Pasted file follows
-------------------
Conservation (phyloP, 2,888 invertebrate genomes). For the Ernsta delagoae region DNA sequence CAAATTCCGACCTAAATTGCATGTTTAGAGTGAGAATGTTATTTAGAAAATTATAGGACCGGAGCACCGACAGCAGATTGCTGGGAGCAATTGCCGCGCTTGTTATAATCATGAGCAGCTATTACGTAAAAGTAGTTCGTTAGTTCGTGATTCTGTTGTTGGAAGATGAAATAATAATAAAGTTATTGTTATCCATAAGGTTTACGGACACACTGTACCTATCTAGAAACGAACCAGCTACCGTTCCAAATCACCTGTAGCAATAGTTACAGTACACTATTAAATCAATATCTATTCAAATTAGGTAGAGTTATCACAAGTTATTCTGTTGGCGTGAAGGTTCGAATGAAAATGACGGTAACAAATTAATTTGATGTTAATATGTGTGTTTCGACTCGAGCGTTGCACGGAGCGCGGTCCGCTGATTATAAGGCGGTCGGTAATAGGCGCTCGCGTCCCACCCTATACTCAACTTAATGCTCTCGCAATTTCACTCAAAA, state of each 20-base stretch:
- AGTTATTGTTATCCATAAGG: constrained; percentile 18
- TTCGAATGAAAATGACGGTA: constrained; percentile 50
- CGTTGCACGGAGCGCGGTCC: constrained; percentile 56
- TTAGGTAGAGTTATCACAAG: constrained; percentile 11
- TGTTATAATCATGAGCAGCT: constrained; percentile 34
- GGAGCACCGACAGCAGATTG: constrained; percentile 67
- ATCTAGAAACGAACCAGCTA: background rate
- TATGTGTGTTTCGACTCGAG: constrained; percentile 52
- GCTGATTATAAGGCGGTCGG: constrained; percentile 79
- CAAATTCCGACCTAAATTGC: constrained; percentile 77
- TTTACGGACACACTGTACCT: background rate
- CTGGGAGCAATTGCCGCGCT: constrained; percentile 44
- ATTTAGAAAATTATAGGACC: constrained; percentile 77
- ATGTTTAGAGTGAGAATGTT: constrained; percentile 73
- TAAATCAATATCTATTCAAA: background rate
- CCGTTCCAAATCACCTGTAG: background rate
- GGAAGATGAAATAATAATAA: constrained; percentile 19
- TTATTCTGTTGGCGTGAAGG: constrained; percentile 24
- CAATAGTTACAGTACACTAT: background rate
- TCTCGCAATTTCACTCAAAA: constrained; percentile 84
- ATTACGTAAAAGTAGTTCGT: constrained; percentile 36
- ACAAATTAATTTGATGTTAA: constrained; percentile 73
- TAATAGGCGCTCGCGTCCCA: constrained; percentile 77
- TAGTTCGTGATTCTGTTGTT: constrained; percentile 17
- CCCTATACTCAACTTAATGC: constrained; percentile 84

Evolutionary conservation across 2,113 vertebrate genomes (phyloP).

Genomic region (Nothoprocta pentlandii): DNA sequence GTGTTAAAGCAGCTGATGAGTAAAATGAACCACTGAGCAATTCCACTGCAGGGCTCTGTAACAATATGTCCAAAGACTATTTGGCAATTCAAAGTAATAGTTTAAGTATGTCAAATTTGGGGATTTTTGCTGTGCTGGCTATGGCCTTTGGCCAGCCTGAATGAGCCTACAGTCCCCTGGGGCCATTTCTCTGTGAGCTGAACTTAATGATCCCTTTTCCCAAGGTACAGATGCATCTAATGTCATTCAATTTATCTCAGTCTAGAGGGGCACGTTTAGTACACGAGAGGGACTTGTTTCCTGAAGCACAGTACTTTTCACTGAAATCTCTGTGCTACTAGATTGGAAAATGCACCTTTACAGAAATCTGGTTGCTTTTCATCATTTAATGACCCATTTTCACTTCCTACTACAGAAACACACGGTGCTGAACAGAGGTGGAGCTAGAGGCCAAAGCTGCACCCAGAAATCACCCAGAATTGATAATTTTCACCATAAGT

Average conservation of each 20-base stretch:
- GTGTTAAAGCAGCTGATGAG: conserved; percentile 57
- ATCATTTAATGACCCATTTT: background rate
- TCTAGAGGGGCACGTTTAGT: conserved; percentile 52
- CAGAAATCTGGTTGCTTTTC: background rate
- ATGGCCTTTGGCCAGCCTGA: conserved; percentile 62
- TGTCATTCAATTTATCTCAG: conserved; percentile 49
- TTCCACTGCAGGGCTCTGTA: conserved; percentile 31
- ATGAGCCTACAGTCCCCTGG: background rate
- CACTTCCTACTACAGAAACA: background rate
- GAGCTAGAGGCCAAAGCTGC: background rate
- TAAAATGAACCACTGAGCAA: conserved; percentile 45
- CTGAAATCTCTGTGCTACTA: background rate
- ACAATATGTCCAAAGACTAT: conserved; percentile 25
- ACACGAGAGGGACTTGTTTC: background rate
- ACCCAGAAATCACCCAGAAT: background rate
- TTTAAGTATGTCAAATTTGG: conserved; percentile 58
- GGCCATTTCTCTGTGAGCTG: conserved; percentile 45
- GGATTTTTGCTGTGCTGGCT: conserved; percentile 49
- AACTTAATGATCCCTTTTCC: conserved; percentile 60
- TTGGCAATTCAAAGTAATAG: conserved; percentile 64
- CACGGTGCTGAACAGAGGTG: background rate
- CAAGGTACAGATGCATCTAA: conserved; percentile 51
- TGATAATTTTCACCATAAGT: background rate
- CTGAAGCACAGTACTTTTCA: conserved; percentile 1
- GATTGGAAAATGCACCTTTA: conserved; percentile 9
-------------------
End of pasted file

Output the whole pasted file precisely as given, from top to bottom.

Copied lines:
Conservation (phyloP, 2,888 invertebrate genomes). For the Ernsta delagoae region DNA sequence CAAATTCCGACCTAAATTGCATGTTTAGAGTGAGAATGTTATTTAGAAAATTATAGGACCGGAGCACCGACAGCAGATTGCTGGGAGCAATTGCCGCGCTTGTTATAATCATGAGCAGCTATTACGTAAAAGTAGTTCGTTAGTTCGTGATTCTGTTGTTGGAAGATGAAATAATAATAAAGTTATTGTTATCCATAAGGTTTACGGACACACTGTACCTATCTAGAAACGAACCAGCTACCGTTCCAAATCACCTGTAGCAATAGTTACAGTACACTATTAAATCAATATCTATTCAAATTAGGTAGAGTTATCACAAGTTATTCTGTTGGCGTGAAGGTTCGAATGAAAATGACGGTAACAAATTAATTTGATGTTAATATGTGTGTTTCGACTCGAGCGTTGCACGGAGCGCGGTCCGCTGATTATAAGGCGGTCGGTAATAGGCGCTCGCGTCCCACCCTATACTCAACTTAATGCTCTCGCAATTTCACTCAAAA, state of each 20-base stretch:
- AGTTATTGTTATCCATAAGG: constrained; percentile 18
- TTCGAATGAAAATGACGGTA: constrained; percentile 50
- CGTTGCACGGAGCGCGGTCC: constrained; percentile 56
- TTAGGTAGAGTTATCACAAG: constrained; percentile 11
- TGTTATAATCATGAGCAGCT: constrained; percentile 34
- GGAGCACCGACAGCAGATTG: constrained; percentile 67
- ATCTAGAAACGAACCAGCTA: background rate
- TATGTGTGTTTCGACTCGAG: constrained; percentile 52
- GCTGATTATAAGGCGGTCGG: constrained; percentile 79
- CAAATTCCGACCTAAATTGC: constrained; percentile 77
- TTTACGGACACACTGTACCT: background rate
- CTGGGAGCAATTGCCGCGCT: constrained; percentile 44
- ATTTAGAAAATTATAGGACC: constrained; percentile 77
- ATGTTTAGAGTGAGAATGTT: constrained; percentile 73
- TAAATCAATATCTATTCAAA: background rate
- CCGTTCCAAATCACCTGTAG: background rate
- GGAAGATGAAATAATAATAA: constrained; percentile 19
- TTATTCTGTTGGCGTGAAGG: constrained; percentile 24
- CAATAGTTACAGTACACTAT: background rate
- TCTCGCAATTTCACTCAAAA: constrained; percentile 84
- ATTACGTAAAAGTAGTTCGT: constrained; percentile 36
- ACAAATTAATTTGATGTTAA: constrained; percentile 73
- TAATAGGCGCTCGCGTCCCA: constrained; percentile 77
- TAGTTCGTGATTCTGTTGTT: constrained; percentile 17
- CCCTATACTCAACTTAATGC: constrained; percentile 84

Evolutionary conservation across 2,113 vertebrate genomes (phyloP).

Genomic region (Nothoprocta pentlandii): DNA sequence GTGTTAAAGCAGCTGATGAGTAAAATGAACCACTGAGCAATTCCACTGCAGGGCTCTGTAACAATATGTCCAAAGACTATTTGGCAATTCAAAGTAATAGTTTAAGTATGTCAAATTTGGGGATTTTTGCTGTGCTGGCTATGGCCTTTGGCCAGCCTGAATGAGCCTACAGTCCCCTGGGGCCATTTCTCTGTGAGCTGAACTTAATGATCCCTTTTCCCAAGGTACAGATGCATCTAATGTCATTCAATTTATCTCAGTCTAGAGGGGCACGTTTAGTACACGAGAGGGACTTGTTTCCTGAAGCACAGTACTTTTCACTGAAATCTCTGTGCTACTAGATTGGAAAATGCACCTTTACAGAAATCTGGTTGCTTTTCATCATTTAATGACCCATTTTCACTTCCTACTACAGAAACACACGGTGCTGAACAGAGGTGGAGCTAGAGGCCAAAGCTGCACCCAGAAATCACCCAGAATTGATAATTTTCACCATAAGT

Average conservation of each 20-base stretch:
- GTGTTAAAGCAGCTGATGAG: conserved; percentile 57
- ATCATTTAATGACCCATTTT: background rate
- TCTAGAGGGGCACGTTTAGT: conserved; percentile 52
- CAGAAATCTGGTTGCTTTTC: background rate
- ATGGCCTTTGGCCAGCCTGA: conserved; percentile 62
- TGTCATTCAATTTATCTCAG: conserved; percentile 49
- TTCCACTGCAGGGCTCTGTA: conserved; percentile 31
- ATGAGCCTACAGTCCCCTGG: background rate
- CACTTCCTACTACAGAAACA: background rate
- GAGCTAGAGGCCAAAGCTGC: background rate
- TAAAATGAACCACTGAGCAA: conserved; percentile 45
- CTGAAATCTCTGTGCTACTA: background rate
- ACAATATGTCCAAAGACTAT: conserved; percentile 25
- ACACGAGAGGGACTTGTTTC: background rate
- ACCCAGAAATCACCCAGAAT: background rate
- TTTAAGTATGTCAAATTTGG: conserved; percentile 58
- GGCCATTTCTCTGTGAGCTG: conserved; percentile 45
- GGATTTTTGCTGTGCTGGCT: conserved; percentile 49
- AACTTAATGATCCCTTTTCC: conserved; percentile 60
- TTGGCAATTCAAAGTAATAG: conserved; percentile 64
- CACGGTGCTGAACAGAGGTG: background rate
- CAAGGTACAGATGCATCTAA: conserved; percentile 51
- TGATAATTTTCACCATAAGT: background rate
- CTGAAGCACAGTACTTTTCA: conserved; percentile 1
- GATTGGAAAATGCACCTTTA: conserved; percentile 9